Social media outreach and face-to-face conversations recommended as change-making approaches
The minister of Innovation, Science and Industry, The Honourable François-Philippe
Champagne visited Saskatchewan on government business last week. One of the events in his
agenda during the visit included meeting with some members of the organization Young Liberals of Canda (YLC).
The YLC is a political organization that represents the youth wing of the Liberal Party of Canada in Saskatchewan. The minister in his conversation with the members of YLC sought insights on how to get more young people interested and involved in politics.
The event was organized by the president of YLC, Rahima Mian, and took place at Delta Hotels by Marriott Regina on January 17. “The event with Minister Champagne was very last-minute. When he was informed that the youth of Saskatchewan would like to meet him, he was very excited and really wanted to meet us and made time although he had a very tight schedule,” said Mian.
In his hour-long conversation with seven members of the club, Minister Champagne discussed on a range of subjects revolving around the core issue of how politics is viewed by the younger generation. The members of YLC got the opportunity to talk about what they think are the reasons why an increasing number of young people are seemingly moving away from politics. They also got to make suggestions as to what steps the government can take to address this issue.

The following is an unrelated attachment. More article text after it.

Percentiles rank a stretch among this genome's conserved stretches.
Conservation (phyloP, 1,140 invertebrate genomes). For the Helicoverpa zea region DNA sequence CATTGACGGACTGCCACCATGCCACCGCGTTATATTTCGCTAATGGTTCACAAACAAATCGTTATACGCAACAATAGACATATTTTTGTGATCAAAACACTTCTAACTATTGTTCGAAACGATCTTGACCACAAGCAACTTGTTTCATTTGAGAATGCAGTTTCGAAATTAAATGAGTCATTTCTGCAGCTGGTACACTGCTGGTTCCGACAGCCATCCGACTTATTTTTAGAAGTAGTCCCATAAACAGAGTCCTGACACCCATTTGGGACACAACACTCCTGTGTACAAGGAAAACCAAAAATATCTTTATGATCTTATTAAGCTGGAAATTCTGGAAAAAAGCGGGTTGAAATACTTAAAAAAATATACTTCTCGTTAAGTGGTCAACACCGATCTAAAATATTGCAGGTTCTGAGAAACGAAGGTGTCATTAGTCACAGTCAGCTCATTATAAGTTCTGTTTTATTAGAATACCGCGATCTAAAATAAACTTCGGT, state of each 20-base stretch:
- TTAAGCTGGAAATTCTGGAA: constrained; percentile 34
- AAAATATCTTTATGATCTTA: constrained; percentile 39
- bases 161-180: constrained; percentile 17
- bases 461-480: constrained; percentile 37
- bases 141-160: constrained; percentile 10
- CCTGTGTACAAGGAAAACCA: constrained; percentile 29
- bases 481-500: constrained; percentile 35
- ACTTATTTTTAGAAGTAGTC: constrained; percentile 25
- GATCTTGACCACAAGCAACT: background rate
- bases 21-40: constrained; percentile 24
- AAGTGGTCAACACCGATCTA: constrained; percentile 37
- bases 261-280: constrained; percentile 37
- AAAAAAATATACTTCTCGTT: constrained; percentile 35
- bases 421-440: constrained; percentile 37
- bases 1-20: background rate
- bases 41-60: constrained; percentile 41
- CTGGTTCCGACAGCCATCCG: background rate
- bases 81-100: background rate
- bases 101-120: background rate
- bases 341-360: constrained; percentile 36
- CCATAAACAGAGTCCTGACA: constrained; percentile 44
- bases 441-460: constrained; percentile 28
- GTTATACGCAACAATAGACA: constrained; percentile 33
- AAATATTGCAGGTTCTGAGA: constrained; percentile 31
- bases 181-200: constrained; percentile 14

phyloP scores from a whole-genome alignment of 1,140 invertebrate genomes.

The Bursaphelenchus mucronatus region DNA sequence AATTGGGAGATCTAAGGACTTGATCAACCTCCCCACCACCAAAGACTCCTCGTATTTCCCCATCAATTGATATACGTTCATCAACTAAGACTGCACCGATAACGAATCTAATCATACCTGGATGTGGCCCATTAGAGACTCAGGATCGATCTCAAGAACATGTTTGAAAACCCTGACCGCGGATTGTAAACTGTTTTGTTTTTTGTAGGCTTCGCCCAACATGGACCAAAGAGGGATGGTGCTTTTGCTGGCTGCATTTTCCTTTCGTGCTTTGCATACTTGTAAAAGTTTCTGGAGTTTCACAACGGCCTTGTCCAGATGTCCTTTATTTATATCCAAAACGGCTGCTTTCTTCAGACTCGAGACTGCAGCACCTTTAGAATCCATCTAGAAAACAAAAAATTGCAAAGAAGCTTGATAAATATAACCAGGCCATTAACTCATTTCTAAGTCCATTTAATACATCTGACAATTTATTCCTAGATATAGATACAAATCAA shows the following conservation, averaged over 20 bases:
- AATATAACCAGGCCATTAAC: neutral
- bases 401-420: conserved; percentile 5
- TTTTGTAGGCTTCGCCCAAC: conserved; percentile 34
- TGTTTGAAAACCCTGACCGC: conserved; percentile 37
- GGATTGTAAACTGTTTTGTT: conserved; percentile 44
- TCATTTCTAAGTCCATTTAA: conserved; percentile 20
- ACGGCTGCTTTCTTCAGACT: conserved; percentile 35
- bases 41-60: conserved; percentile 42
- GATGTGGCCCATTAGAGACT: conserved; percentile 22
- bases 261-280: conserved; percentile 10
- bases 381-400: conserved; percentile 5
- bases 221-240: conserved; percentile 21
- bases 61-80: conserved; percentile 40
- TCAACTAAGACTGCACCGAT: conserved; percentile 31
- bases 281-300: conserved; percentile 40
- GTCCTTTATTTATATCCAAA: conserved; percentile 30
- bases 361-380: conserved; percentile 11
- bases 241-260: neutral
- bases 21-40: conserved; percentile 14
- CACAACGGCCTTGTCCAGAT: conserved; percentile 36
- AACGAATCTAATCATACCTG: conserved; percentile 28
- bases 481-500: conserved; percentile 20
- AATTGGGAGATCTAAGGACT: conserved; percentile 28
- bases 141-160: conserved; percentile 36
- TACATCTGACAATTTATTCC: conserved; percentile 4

Members had excellent insights to offer on both why the problem might exist and what can possibly be done to resolve it. The members agreed unanimously that there exists a wall between the government and the people, and that the youth largely believes that the government does not care about their general well-being. They mentioned that the government is seen as an entity above people rather than an agency for people.
The reason for this, as per the YLC members, is a spread of misinformation and a lack of communication. Social media platforms were suggested as primary tools that can be used to increase engagement by a majority of members given their increased use by the younger generation. Some members also suggested more opportunities such as these where young people can talk to government representatives in person, and have a platform for open and direct conversations. The Minister appeared to be very receptive of the concerns and suggestions and made plans to have more formal events like these.
Mian, who is also a final-year Political Science student at the University of Regina, believes it is imperative for young people to know and talk about subjects that have a direct impact on their futures. “Making it a more inclusive club and making politics more inclusive and less intimidating for everyone, especially the young people, was the whole point of starting this club,” said Mian.
“I am not saying join my club. Join any political club, there are many on the U of R campus itself. But I really encourage young people to learn and educate themselves about politics by any means they deem fit, because no one is unaffected by it,” she added.